Verbal and nonverbal behaviors are an integral part of human interaction. For this assignment, I have chosen to teach my friend several types of these communication components: vocal behaviors, facial expressions, and gestures. After we discussed each of these types, my friend shared his perception of some of the tendencies that I display when communicating. For example, he mentioned that I do not always talk loudly enough when I want to say something to others. He also said that I often smile when I talk to my friends or people I like and that my body language is usually friendly, but at the same time, I rarely use gestures.
These three components are some of the most common communication behaviors that have numerous manifestations in the daily interactions of all people. Vocal characteristics, such as the tone of somebody’s voice, its loudness and pitch, can help people define the speaker’s mood and understand their intentions and emotions. This is especially important when other nonverbal signals are impossible or difficult to assess, for example, when people talk on the phone or use voice messaging. Facial expressions, in turn, can help to understand someone’s feelings even when that person is trying to display different emotions. Gestures can also communicate a wide range of messages: handshaking, waving, and pointing are some of the most commonly used gestures (Floyd, 2018). I would like to use more gestures and facial expressions to improve my communication practices. I sometimes try to prevent myself from being too emotional in that respect by using gestures or facial expressions that would truly convey my feelings. I can suggest that this tendency is probably caused by my fear of seeming annoying or intrusive.
I see myself as a calm and well-balanced person, but sometimes I can get too emotional, especially when arguing with someone. I also feel uncomfortable with people standing too close to me when we talk, so I tend to step back a little and try to maintain the distance between us for the rest of the conversation. I am not sure what the reasons for that could be, but I do not necessarily want to change this nonverbal component of my communication. I asked my friend if he had the same perceptions of my interaction behaviors, and he said he did. However, he did not feel offended by my tendency to step back, saying that it usually seemed casual and normal.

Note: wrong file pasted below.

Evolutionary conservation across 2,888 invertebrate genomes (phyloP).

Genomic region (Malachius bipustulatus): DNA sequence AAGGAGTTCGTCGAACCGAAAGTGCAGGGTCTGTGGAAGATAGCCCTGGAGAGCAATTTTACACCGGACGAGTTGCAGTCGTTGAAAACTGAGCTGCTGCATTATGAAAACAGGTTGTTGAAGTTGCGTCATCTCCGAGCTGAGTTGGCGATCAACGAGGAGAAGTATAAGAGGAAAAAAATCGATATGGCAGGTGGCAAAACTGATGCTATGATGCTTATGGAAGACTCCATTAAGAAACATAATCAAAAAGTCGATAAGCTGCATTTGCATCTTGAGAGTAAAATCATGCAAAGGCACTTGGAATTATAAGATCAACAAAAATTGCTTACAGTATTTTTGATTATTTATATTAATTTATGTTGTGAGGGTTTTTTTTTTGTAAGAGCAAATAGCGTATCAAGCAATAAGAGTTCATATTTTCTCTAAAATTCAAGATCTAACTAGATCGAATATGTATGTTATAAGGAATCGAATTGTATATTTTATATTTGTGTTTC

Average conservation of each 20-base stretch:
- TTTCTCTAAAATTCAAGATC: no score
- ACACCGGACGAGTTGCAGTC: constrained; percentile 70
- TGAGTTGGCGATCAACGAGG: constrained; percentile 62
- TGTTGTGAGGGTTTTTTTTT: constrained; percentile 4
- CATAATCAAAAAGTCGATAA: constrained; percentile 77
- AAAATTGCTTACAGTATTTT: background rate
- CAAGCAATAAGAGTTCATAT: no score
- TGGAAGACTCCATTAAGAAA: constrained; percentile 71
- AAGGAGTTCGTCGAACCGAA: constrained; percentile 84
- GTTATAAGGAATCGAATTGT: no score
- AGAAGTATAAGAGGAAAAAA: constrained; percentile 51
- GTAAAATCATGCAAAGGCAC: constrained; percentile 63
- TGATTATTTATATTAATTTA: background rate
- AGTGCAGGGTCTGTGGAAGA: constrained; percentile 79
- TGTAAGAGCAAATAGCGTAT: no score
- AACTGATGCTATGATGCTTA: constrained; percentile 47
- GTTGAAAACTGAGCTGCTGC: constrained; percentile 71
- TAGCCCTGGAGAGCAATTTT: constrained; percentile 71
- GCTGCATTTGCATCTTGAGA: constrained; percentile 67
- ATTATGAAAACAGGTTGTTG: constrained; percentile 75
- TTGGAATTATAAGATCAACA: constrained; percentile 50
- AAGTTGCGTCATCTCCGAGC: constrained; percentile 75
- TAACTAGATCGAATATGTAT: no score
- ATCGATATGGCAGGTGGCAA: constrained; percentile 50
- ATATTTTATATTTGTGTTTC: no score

It is hard for me to assess the Sapir-Whorf hypothesis in relation to myself because nothing about my childhood seems unusual. In my family, we always communicate friendly, openly, and honestly, and that is how I was taught to communicate with other people. I used to be shy when talking to strangers, however. I think that shyness may have resulted in my tendency to speak too quietly sometimes, even though now I am rarely shy or lacking confidence when talking to someone. That is another thing I would like to change about my communication because I think speaking clearly and loudly enough is essential to show one’s confidence.
It can be concluded that while there are some communication behaviors I would like to change, I am generally confident about my verbal and nonverbal practices. I try to be considerate and caring when talking to my family members and friends. Such communication components as vocal cues, facial expressions and gestures often help me to convey messages and show my attitude. Thus, the three concepts that I would like to apply to my daily life and interactions are vocal cues, facial characteristics, and gestures.
Floyd, K. (2018). Communication matters (3rd ed.). McGraw Hill Education.